Monday, July 2, 2012

The Morrill Land-Grant Act 150th Anniversary


July 2, 2012 marks the 150th anniversary of the signing of one of the most important pieces of legislation in the history of the United States of America.  Abraham Lincoln signed the Morrill Land-Grant Act on July 2, 1862.  The Act led to the creation of numerous universities and colleges which have gone on to be some of the finest in the nation.

The photo above is of Vermont Congressman (later U.S. Senator) Justin Smith Morrill, who sponsored the legislation later named for him.  The purpose of the Act was to provide each state with federal public lands for the establishment of public universities or colleges for teaching the agricultural and mechanic arts.  Under the Act, each state would be allocated 30,000 acres of public land for each representative and senators the particular state had in Congress as of the Census of 1860.  Therefore, the more populous states received more land than did the western states.  Once the states agreed to receive the federal lands, it was up to them to either sell the lands to raise money for construction of the institution(s) or to use the land itself for the colleges.

Such an Act had first been proposed at least 20 years prior to passage, but Southern states were opposed to such a use of federal lands.  When the Act was originally passed in 1859, President James Buchanan, always a friend to the South, vetoed it.  With the secession of the Southern states beginning in 1860, the Act gained fresh momentum and President Lincoln signed the new Act.  The states then in rebellion against the federal government were specifically banned from receiving any public lands under the legislation, but the Act was later used to expand the benefits to those states once the Civil War was over.  The Act was renewed in 1890 to force the Southern states to prove that race was not used to prevent admissions of students.  And in 1994 the Act was used again to provide for Native-American institutions of learning.

The Hawkeye State, Iowa, has the proud claim of being the first to accept the terms of the Morrill Land-Grant Act of 1862.  The Act helped provide financial support to Ames College, which is now Iowa State University.  The list of land-grant institutions is an impressive one.  Just some of the universities are:  University of Maryland; Pennsylvania State University; West Virginia University; Purdue University; Clemson; Texas A&M; Michigan State University; and The Ohio State University.  There are two private universities which were created under the auspices of the Act, and they are among the best in the nation:  Cornell University in New York and Massachusetts Institute of Technology (MIT).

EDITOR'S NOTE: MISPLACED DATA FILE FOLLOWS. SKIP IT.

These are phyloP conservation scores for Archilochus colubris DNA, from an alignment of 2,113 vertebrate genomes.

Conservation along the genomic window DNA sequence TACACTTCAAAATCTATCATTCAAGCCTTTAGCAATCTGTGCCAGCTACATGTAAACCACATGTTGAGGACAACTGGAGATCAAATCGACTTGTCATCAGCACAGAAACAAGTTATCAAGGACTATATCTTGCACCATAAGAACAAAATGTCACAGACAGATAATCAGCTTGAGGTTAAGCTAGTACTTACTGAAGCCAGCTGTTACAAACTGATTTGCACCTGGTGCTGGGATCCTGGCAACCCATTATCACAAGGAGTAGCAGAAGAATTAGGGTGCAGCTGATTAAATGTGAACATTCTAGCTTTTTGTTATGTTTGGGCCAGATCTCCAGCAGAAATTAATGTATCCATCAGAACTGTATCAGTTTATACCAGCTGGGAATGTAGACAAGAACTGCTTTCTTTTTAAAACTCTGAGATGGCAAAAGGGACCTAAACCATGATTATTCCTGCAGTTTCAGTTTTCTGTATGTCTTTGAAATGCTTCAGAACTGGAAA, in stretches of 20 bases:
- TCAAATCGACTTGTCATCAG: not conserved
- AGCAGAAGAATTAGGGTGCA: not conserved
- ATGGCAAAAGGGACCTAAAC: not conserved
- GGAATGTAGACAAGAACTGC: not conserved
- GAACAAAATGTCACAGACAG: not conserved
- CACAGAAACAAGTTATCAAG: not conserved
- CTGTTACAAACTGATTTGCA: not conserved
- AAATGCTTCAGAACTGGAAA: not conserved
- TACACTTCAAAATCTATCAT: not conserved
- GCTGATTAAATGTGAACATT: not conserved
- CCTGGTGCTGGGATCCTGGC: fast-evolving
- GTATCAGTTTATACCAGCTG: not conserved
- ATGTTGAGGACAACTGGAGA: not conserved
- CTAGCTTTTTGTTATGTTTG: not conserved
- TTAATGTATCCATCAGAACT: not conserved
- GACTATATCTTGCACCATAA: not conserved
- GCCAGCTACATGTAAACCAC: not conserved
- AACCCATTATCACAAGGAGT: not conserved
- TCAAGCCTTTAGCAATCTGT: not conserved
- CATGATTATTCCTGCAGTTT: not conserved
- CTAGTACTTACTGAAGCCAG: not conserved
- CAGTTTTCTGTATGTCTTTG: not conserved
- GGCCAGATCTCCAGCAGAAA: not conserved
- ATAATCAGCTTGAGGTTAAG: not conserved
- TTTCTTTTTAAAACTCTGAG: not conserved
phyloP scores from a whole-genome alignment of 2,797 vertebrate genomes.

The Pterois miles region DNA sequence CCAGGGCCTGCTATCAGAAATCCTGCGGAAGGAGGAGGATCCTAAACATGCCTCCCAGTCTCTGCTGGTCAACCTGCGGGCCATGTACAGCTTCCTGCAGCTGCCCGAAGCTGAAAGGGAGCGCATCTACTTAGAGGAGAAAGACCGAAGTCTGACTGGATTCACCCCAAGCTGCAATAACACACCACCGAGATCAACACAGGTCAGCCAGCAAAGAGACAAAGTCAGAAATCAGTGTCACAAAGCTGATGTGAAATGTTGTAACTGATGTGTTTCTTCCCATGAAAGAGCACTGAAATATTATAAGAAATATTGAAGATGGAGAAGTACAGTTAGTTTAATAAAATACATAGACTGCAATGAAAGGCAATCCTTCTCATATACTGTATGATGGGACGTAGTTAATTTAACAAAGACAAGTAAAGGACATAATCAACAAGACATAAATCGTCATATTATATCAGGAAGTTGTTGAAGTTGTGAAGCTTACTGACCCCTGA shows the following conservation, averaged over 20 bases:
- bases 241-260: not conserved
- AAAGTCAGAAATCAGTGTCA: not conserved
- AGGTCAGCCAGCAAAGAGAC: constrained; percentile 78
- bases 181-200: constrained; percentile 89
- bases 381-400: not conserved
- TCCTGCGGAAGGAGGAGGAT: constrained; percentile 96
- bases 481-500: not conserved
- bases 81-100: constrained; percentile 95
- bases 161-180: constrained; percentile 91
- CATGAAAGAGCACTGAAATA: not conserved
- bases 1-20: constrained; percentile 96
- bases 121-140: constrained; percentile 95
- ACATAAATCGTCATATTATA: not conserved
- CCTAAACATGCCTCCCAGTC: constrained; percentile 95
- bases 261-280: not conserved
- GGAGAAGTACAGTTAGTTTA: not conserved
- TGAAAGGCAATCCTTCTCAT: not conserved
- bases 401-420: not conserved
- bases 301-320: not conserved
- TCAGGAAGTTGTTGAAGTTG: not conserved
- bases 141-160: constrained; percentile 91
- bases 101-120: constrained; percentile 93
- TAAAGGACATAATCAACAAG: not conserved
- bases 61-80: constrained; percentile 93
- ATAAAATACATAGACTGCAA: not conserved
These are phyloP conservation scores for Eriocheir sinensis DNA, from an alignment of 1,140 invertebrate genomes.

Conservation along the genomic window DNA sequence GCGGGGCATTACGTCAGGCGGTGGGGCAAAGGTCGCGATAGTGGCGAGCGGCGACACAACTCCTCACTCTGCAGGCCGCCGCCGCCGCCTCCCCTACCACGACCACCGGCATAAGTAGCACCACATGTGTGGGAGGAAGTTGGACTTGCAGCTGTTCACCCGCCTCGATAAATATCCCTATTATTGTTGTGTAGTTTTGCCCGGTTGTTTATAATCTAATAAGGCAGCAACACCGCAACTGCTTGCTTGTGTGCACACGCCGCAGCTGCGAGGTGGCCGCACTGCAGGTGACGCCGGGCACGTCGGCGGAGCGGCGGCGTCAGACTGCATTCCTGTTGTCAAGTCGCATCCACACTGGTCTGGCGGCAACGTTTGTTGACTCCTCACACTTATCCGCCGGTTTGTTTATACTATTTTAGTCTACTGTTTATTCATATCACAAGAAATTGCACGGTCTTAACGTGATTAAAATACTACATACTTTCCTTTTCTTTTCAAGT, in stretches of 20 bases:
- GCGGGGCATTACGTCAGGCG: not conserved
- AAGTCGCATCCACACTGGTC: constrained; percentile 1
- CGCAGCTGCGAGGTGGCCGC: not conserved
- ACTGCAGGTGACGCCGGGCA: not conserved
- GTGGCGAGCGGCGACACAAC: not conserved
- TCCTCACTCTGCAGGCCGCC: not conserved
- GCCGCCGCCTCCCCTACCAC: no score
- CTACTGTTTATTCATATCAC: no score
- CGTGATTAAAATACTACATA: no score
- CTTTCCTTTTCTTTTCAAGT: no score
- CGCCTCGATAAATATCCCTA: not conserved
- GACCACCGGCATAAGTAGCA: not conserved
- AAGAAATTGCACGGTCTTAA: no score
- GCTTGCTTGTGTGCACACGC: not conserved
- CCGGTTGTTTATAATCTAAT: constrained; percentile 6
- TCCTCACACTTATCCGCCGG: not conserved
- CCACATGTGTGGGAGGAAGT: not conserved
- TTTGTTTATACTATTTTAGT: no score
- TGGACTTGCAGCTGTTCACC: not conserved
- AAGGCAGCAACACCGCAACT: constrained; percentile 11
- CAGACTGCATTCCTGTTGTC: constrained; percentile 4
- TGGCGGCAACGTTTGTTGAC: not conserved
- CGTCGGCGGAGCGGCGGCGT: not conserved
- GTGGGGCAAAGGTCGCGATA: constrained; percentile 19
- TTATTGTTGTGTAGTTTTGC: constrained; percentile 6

Few people may have ever heard of the Morrill Land-Grant Act of 1862 and even fewer have ever heard of Justin Smith Morrill.  But thanks to his sponsorship of this Act, countless millions have benefited from it.

Most people know of Abraham Lincoln's lack of formal education.  By his own estimates, he had not more than twelve (12) months of formal schooling in his entire life.  That fact embarrassed him throughout his life, and he was a strong supporter of education.  He encouraged education in many speeches, and in personal letters to those who sought his advice.


Thanks to Representative Justin Smith Morrill and President Abraham Lincoln, all of us have excellent institutions of higher learning where we all can further our own education.  We all should be grateful to these two men.  The Morrill Land-Grant Act of 1862, signed into law 150 years ago today.

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